“Doing all we can to prevent climate change from getting worse won’t do much for allergies this season or next, but in the long run, it will make life easier for all of us, and our children and grandchildren. After all, this isn’t about plants being bad for people. We can’t live without them. It’s more about the natural systems that keep us alive and healthy being put out of whack by our reckless behavior.”

This year’s Intergovernmental Panel on Climate Change’s Fifth Assessment Report concludes that climate change is real and that humans are largely responsible, mostly through burning fossil fuels and damaging or destroying carbon “sinks”, including forests, wetlands and oceans. The report also shows we still have time and opportunities to avoid the worst impacts, but only if we act quickly to protect and restore forests and green spaces and reduce our consumption of fossil fuels through energy conservation and shifting to renewable sources.

“There are many benefits to addressing climate change. One is that we’ll all be able to breathe easier,” the scientist concluded.

David Suzuki is Companion to the Order of Canada and a recipient of UNESCO's Kalinga Prize for science, the United Nations Environment Program medal, the 2009 Right Livelihood Award, and Global 500. He is Professor Emeritus at the University of British Columbia in Vancouver and holds 26 honorary degrees from universities around the world.


Twitterfacebookprint
09:51 07.05.2014
LATEST NEWS
10:47 Kyrgyz delegates take part in Austrian conference to combat recruitment of foreign militants10:46 State Registration Service has identified 40 thousand birth certificates with defects10:41 Tajik President holds session of government10:37 Summer leadership camp for parents of children with disabilities to be organized in Issyk-Kul region10:34 Defense ministers of SCO discuss regional security issues10:33 700 apartments to be constructed for military servants in 201510:22 Criminal probes launched against two judges of Karakol town court10:21 Greece debt crisis: IMF payment missed as bailout expires10:20 Israel's Netanyahu congratulates Kazakhstan on joining to WTO10:18 No Kyrgyz citizens among victims of terrorist attacks in Kuwait – Foreign Ministry10:16 Belarus ratifies agreement on Kyrgyzstan’s accession in to Eurasian Economic Union10:10 President does not expect deterioration of situation in country before elections10:09 New park onened in honor of birthday of Turkmen President in Ashgabat10:07 Ministry of Education and Science reviews draft of basic curriculum10:05 Workshop on investigative reporting held for journalists in regions of Kyrgyzstan10:03 Public debt of Kyrgyzstan makes $3.5 billion or 47.2% of GDP10:02 Nazarbayev, Putin discuss SCO summit in Russia09:55 Traffic accident kills two, injures five people in Toktogul district09:53 More than 39 tons of wild hemp destroyed in Issyk-Kul region09:53 Minimum size of charter capitals of commercial banks in Kyrgyzstan required to make $4.8 million since July 1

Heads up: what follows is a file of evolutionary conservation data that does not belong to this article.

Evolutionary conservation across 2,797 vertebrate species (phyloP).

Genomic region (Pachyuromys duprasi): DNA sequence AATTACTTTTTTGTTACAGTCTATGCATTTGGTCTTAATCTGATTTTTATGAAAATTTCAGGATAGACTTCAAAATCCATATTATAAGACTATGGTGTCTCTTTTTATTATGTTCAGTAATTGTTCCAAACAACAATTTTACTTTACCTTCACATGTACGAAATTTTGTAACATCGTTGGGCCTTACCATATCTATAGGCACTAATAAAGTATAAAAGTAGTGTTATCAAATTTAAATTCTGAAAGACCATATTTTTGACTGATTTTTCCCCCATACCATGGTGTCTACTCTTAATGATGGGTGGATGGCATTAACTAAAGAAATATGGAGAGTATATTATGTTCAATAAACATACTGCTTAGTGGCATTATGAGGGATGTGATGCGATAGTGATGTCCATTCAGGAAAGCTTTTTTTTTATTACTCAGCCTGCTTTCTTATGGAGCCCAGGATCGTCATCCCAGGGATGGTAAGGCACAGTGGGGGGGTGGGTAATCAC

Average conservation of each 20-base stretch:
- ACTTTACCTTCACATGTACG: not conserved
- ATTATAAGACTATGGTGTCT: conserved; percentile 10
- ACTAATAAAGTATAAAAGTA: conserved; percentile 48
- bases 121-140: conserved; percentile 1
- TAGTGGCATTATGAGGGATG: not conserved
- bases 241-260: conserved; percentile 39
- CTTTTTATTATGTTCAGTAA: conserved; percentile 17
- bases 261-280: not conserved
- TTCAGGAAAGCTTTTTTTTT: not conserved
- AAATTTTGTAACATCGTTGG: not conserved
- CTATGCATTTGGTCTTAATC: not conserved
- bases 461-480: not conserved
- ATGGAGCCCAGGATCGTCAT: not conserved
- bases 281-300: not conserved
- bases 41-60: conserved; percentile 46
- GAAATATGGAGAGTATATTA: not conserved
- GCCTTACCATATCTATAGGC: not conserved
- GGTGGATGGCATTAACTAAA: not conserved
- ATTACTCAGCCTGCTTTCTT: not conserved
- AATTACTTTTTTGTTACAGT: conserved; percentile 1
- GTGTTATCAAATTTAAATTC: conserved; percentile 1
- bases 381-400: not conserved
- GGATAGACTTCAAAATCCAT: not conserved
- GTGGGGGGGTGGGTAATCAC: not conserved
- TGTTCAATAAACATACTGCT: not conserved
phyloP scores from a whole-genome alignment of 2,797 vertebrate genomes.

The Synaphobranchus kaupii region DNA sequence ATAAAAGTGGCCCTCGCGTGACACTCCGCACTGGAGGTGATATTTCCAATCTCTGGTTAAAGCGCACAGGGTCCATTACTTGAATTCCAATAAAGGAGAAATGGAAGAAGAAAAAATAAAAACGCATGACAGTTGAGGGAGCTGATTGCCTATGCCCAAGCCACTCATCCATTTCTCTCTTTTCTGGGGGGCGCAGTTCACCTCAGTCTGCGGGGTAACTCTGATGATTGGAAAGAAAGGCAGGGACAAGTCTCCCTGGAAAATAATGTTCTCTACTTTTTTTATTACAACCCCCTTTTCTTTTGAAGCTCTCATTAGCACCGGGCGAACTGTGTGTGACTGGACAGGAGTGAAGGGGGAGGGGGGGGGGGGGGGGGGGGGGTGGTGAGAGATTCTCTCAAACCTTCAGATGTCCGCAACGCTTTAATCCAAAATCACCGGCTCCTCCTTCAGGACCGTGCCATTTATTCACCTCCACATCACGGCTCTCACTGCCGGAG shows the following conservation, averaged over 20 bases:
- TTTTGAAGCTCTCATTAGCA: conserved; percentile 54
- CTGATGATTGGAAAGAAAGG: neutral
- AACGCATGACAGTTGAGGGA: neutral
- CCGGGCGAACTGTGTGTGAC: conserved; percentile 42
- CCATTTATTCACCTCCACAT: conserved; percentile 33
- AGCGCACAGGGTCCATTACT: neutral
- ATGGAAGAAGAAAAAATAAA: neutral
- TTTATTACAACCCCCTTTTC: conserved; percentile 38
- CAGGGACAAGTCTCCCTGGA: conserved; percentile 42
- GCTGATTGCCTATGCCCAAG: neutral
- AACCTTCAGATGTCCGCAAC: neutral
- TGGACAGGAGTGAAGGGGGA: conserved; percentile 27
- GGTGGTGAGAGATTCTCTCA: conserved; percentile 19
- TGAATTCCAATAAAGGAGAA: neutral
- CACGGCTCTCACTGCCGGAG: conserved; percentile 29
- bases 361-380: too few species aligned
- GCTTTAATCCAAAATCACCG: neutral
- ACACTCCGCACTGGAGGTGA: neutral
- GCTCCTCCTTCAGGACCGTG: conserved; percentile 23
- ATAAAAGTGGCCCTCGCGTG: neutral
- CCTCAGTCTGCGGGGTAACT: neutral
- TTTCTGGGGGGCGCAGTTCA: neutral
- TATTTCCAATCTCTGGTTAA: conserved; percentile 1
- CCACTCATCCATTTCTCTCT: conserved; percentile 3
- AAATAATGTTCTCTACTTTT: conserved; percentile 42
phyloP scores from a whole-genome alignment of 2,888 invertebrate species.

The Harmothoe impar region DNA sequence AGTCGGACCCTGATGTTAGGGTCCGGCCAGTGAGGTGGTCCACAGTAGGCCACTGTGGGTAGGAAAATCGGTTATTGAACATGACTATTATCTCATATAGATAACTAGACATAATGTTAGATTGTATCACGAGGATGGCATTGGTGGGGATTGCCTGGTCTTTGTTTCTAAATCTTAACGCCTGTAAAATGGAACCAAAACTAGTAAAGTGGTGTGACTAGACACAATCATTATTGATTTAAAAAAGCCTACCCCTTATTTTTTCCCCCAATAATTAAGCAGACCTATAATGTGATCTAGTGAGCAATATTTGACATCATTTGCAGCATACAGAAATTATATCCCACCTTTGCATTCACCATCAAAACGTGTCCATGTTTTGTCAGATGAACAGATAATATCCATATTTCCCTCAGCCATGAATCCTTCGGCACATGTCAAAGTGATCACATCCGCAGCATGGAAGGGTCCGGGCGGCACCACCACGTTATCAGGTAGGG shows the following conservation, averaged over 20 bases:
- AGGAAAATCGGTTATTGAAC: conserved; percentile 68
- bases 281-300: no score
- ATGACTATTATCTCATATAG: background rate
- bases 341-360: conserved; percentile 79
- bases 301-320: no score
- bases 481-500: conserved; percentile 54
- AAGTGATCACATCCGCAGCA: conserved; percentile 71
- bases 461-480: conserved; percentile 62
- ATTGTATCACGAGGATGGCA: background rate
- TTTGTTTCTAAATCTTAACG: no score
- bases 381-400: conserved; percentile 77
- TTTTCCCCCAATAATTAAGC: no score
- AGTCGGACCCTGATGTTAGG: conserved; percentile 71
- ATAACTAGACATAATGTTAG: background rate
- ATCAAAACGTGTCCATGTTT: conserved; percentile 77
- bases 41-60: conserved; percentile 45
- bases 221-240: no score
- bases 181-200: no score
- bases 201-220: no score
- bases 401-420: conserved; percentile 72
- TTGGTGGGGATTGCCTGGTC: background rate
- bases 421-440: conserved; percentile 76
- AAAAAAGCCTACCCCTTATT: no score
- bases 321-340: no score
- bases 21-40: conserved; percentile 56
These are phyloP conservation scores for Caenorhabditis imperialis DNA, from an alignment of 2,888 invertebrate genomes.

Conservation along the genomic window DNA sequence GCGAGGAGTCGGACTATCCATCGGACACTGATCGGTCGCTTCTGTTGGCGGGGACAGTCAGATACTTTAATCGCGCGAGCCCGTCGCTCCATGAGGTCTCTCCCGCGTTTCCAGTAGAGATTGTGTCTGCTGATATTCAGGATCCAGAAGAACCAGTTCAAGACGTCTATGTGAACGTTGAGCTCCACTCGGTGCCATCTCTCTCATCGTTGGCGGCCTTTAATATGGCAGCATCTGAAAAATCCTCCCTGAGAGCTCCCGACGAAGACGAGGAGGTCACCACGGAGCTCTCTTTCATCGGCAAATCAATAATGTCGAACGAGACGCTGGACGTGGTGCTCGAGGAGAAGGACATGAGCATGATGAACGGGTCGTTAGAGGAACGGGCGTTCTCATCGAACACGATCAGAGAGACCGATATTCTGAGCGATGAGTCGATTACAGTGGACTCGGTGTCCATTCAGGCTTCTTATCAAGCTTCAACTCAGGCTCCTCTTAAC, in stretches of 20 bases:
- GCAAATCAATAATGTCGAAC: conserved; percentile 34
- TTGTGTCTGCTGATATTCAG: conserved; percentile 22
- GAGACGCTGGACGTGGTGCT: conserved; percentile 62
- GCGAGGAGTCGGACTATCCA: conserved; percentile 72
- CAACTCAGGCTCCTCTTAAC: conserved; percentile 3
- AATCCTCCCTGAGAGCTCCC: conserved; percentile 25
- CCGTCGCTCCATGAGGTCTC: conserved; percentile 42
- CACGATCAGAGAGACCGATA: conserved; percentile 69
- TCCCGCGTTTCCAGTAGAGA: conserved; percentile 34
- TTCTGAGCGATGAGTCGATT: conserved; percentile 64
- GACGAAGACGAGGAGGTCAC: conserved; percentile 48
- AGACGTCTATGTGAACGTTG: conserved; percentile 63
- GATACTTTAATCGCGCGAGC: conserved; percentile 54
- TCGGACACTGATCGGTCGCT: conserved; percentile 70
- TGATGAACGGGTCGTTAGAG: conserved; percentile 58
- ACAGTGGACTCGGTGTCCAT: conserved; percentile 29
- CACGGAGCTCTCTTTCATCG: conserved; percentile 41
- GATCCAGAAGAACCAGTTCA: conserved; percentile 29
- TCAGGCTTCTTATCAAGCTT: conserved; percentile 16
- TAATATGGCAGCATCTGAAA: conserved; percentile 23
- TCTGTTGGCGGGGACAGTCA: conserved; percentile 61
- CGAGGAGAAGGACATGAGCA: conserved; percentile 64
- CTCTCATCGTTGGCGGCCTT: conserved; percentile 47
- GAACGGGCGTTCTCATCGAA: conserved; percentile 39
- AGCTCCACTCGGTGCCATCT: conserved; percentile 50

Astana
+32° C
Ashgabat
+43° C
Bishkek
+36° C
Dushanbe
+36° C
Tashkent
+38° C
exchange rates
 
69.24
62.14
9.91
1.11
207.48
186.20
30.03
3.34
7.01
6.26
1.01
0.12
2710.18
2512.73
405.44
50.01
3.91
3.50
0.56
0.06

© AKIpress News Agency - 2001-2015. All rights reserved
Republication of any material is prohibited without a written agreement with AKIpress News Agency. Any citation must be accompanied by a hyperlink to www.akipress.com.
Our address:
Moskovskaya str. 189, Bishkek, the Kyrgyz Republic
e-mail: english@akipress.org, akipressenglish@gmail.com;
Tel/Fax: +996(312)90-07-75